He cited as an example the air freight company DHL which devastated Wilmington when it began shuttering operations in 2008. DHL shocked city and state officials when it announced plans in 2008 to discontinue ground delivery services, which led to the end of operations in Wilmington and the loss of nearly 8,000 jobs.

Fisher responded to Portman's criticism about company visits that he doesn't need to tour factories because he's has on-the-ground experience negotiating deals and saving companies.

Portman shot back: "Maybe you ought to visit some more of those factories because that's not what I'm hearing."

Source: Cleveland Plain-Dealer coverage of 2010 Ohio Senate debate Oct 8, 2010

On Jobs: Incentive for Ohio jobs rather than breaks for jobs overseas

Ohio's unemployment rate was 10.1% in August, placing it among the 10 states with the highest rates in the country. "People all around the state are mad," Fisher said. "They are mad as hell that we're giving tax breaks to large companies that send jobs overseas, but not giving tax breaks to companies that put their jobs right here."

Portman said the high unemployment rate is creating a "brain drain" for Ohio. "Ohio is falling behind," he said. "We're losing businesses to other states. Some of the bes and brightest young people in Ohio are leaving our state."

Fisher sought to deflect Portman's criticism that he wasn't personally involved in the effort to save jobs. He said you do so "one job at a time, one business at a time." He cited successful efforts to save jobs in his work with Gov. Strickland.

Portman said he is committed to direct involvement to save and create jobs and highlighted a recent encounter with an unemployed Cleveland mother looking for work.

Source: Business Week coverage of 2010 Ohio Senate debate Oct 8, 2010

On Principles & Values: Ohio voters are mad as hell over Republican policies

Fisher opened his remarks declaring that Ohio voters are "mad as hell" over Republican tax, trade, and job policies.

Portman, a top adviser to President George W. Bush, stuck to his main campaign theme: Fisher and the Democrats are to blame for Ohio's nearly 400,000 job losses.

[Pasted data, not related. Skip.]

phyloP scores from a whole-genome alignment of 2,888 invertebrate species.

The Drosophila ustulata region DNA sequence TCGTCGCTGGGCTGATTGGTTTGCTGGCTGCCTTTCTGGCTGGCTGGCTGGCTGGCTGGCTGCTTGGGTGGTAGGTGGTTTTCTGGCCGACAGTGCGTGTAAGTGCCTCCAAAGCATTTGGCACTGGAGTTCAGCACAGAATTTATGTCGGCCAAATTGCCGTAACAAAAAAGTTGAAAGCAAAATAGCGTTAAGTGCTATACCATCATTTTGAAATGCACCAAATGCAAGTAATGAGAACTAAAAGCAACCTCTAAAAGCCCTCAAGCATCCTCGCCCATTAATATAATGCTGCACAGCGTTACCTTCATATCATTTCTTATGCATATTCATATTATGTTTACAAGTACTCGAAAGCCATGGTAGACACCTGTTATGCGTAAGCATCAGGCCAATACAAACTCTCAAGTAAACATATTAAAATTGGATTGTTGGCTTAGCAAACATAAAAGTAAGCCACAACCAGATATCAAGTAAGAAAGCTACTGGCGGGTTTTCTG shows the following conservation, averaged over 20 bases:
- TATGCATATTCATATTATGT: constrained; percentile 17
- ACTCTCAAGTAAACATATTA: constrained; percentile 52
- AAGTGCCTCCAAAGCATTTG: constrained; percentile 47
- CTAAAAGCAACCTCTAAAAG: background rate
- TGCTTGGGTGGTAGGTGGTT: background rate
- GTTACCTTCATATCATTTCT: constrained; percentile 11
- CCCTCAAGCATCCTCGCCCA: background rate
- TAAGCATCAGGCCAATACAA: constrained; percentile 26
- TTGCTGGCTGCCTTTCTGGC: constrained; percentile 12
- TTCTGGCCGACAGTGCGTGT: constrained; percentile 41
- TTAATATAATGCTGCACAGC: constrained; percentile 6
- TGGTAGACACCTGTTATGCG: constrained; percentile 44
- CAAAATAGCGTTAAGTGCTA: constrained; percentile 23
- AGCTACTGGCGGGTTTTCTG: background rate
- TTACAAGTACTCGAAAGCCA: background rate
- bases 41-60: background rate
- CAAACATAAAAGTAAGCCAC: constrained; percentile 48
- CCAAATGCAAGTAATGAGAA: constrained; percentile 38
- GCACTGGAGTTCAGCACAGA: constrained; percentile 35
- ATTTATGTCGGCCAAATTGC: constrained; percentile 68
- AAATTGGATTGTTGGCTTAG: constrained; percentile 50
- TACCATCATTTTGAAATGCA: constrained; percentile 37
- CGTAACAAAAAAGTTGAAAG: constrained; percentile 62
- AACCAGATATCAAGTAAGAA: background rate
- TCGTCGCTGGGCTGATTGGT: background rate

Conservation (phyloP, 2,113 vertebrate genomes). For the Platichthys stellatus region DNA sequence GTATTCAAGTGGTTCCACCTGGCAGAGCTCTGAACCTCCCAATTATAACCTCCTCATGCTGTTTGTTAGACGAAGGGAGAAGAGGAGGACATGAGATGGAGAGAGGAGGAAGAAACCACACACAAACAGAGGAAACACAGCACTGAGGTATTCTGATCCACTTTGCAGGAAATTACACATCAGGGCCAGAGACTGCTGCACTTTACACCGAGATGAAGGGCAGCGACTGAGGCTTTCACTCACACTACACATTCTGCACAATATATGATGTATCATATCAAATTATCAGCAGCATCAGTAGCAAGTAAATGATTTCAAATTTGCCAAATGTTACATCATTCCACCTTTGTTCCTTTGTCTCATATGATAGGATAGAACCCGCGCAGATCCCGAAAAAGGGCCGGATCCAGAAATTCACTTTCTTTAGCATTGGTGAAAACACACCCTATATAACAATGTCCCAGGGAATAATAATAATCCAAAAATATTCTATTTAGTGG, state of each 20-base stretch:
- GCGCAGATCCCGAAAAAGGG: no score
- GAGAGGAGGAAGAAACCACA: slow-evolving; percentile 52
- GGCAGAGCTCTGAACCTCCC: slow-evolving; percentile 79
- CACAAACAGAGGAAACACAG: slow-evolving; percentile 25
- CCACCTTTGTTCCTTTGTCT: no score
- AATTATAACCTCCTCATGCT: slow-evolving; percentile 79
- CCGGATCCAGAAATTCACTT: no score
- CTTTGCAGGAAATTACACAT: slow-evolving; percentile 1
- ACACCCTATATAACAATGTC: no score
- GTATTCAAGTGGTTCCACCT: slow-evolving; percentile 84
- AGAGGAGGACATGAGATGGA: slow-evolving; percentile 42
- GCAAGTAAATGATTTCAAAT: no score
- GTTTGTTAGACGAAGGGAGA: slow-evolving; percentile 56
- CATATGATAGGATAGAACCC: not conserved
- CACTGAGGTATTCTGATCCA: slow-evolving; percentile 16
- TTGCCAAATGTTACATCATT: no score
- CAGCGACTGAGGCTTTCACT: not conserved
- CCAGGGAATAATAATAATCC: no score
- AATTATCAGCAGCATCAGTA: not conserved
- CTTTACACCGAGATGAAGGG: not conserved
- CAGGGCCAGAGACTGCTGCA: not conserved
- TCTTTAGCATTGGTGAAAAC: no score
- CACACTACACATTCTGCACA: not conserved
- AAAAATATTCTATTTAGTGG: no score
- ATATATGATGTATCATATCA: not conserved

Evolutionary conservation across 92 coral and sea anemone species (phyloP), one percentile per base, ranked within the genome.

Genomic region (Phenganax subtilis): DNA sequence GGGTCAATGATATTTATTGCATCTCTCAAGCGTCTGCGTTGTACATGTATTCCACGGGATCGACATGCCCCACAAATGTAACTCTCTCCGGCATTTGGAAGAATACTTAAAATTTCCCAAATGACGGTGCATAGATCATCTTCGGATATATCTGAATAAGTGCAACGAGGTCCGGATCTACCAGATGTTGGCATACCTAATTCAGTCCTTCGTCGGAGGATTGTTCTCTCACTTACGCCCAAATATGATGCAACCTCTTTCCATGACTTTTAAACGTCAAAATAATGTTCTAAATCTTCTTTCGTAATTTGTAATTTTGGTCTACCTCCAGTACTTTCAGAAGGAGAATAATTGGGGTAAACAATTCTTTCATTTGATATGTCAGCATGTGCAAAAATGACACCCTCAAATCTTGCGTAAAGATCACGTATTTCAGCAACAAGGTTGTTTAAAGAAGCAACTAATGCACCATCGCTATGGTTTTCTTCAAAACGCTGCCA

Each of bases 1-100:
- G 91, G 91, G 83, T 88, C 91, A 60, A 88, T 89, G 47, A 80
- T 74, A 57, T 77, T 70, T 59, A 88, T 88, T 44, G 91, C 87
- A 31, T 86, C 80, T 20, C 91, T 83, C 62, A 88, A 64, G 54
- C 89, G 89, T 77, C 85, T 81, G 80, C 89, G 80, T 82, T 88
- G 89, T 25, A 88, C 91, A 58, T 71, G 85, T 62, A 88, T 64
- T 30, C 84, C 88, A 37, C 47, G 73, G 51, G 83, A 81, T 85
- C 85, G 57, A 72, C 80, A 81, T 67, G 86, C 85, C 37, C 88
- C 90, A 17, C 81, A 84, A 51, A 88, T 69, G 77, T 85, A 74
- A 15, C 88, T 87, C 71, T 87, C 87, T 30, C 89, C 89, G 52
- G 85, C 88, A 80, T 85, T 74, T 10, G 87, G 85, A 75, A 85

Both candidates argued that other was of more of a career politician and insider, which injected energy into the debate. Fisher referred to Portman--a former corporate lawyer--as a lobbyist, Mr. Washington, a rubber stamp and the chief architect of Bush policies.

Asked by a debate panelist to reconcile such claims with his own long career as a political insider, Fisher said, "The bottom line is not so much whether you serve, it's who you serve. I think he's serving the lobbyists and the U.S. Chamber of Commerce, the insurance industry and Wall Street," Fisher said.

Source: Cleveland Plain-Dealer coverage of 2010 Ohio Senate debate Oct 8, 2010

On Tax Reform: 2005 tax cut reduced Ohio taxes by 16.8%

The candidates challenged each other over jobs and taxes and who is best able to help revive Ohio's battered economy.

Fisher said Portman has backed trade policies that have sent Ohio jobs overseas. He repeatedly sought to tie Portman to economic policies of former President George W. Bush, in whose administration Portman served as trade representative.

Portman said Fisher's proposals would mean job-killing higher taxes. "You can't continue to raise taxes," he said.

Ohio Gov. Ted Strickland implemented a tax cut in 2005 that resulted in state income taxes that are 16.8 percent less than they were in 2004, said a spokeswoman for Fisher, Ohio's lieutenant governor [under Strickland].

Source: Business Week coverage of 2010 Ohio Senate debate Oct 8, 2010

On Free Trade: More stringent policy: discourage companies moving overseas